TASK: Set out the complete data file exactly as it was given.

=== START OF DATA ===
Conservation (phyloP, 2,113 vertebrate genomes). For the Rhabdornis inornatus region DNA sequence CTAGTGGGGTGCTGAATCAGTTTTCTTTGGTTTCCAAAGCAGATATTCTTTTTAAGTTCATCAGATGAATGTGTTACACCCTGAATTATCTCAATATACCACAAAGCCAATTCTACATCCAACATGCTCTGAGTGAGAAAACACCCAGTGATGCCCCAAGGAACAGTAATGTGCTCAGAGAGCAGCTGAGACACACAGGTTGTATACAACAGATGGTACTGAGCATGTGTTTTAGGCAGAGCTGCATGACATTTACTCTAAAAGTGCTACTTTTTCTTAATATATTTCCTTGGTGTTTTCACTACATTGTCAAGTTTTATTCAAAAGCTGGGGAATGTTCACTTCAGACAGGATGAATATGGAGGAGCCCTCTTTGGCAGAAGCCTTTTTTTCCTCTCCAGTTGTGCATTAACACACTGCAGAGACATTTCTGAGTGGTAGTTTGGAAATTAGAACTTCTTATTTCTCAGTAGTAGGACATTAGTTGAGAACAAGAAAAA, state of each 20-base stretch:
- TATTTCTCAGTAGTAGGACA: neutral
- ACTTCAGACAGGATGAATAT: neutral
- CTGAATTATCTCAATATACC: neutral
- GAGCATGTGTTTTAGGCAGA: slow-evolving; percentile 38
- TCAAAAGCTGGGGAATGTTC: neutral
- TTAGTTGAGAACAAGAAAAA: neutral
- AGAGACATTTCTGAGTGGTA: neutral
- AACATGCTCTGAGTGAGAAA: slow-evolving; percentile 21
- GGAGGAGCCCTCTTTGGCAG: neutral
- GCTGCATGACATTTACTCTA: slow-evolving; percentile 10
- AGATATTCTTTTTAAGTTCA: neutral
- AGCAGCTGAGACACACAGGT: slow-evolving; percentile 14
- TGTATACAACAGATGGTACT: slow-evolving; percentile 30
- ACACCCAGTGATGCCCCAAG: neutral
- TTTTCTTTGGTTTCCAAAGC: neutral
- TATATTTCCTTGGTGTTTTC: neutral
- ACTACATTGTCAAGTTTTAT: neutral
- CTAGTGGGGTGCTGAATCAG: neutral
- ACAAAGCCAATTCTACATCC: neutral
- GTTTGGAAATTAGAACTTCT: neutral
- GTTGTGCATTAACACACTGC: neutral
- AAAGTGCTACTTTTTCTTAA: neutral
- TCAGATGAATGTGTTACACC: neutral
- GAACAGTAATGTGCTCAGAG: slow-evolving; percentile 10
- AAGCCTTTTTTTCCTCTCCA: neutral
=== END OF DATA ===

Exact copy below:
Conservation (phyloP, 2,113 vertebrate genomes). For the Rhabdornis inornatus region DNA sequence CTAGTGGGGTGCTGAATCAGTTTTCTTTGGTTTCCAAAGCAGATATTCTTTTTAAGTTCATCAGATGAATGTGTTACACCCTGAATTATCTCAATATACCACAAAGCCAATTCTACATCCAACATGCTCTGAGTGAGAAAACACCCAGTGATGCCCCAAGGAACAGTAATGTGCTCAGAGAGCAGCTGAGACACACAGGTTGTATACAACAGATGGTACTGAGCATGTGTTTTAGGCAGAGCTGCATGACATTTACTCTAAAAGTGCTACTTTTTCTTAATATATTTCCTTGGTGTTTTCACTACATTGTCAAGTTTTATTCAAAAGCTGGGGAATGTTCACTTCAGACAGGATGAATATGGAGGAGCCCTCTTTGGCAGAAGCCTTTTTTTCCTCTCCAGTTGTGCATTAACACACTGCAGAGACATTTCTGAGTGGTAGTTTGGAAATTAGAACTTCTTATTTCTCAGTAGTAGGACATTAGTTGAGAACAAGAAAAA, state of each 20-base stretch:
- TATTTCTCAGTAGTAGGACA: neutral
- ACTTCAGACAGGATGAATAT: neutral
- CTGAATTATCTCAATATACC: neutral
- GAGCATGTGTTTTAGGCAGA: slow-evolving; percentile 38
- TCAAAAGCTGGGGAATGTTC: neutral
- TTAGTTGAGAACAAGAAAAA: neutral
- AGAGACATTTCTGAGTGGTA: neutral
- AACATGCTCTGAGTGAGAAA: slow-evolving; percentile 21
- GGAGGAGCCCTCTTTGGCAG: neutral
- GCTGCATGACATTTACTCTA: slow-evolving; percentile 10
- AGATATTCTTTTTAAGTTCA: neutral
- AGCAGCTGAGACACACAGGT: slow-evolving; percentile 14
- TGTATACAACAGATGGTACT: slow-evolving; percentile 30
- ACACCCAGTGATGCCCCAAG: neutral
- TTTTCTTTGGTTTCCAAAGC: neutral
- TATATTTCCTTGGTGTTTTC: neutral
- ACTACATTGTCAAGTTTTAT: neutral
- CTAGTGGGGTGCTGAATCAG: neutral
- ACAAAGCCAATTCTACATCC: neutral
- GTTTGGAAATTAGAACTTCT: neutral
- GTTGTGCATTAACACACTGC: neutral
- AAAGTGCTACTTTTTCTTAA: neutral
- TCAGATGAATGTGTTACACC: neutral
- GAACAGTAATGTGCTCAGAG: slow-evolving; percentile 10
- AAGCCTTTTTTTCCTCTCCA: neutral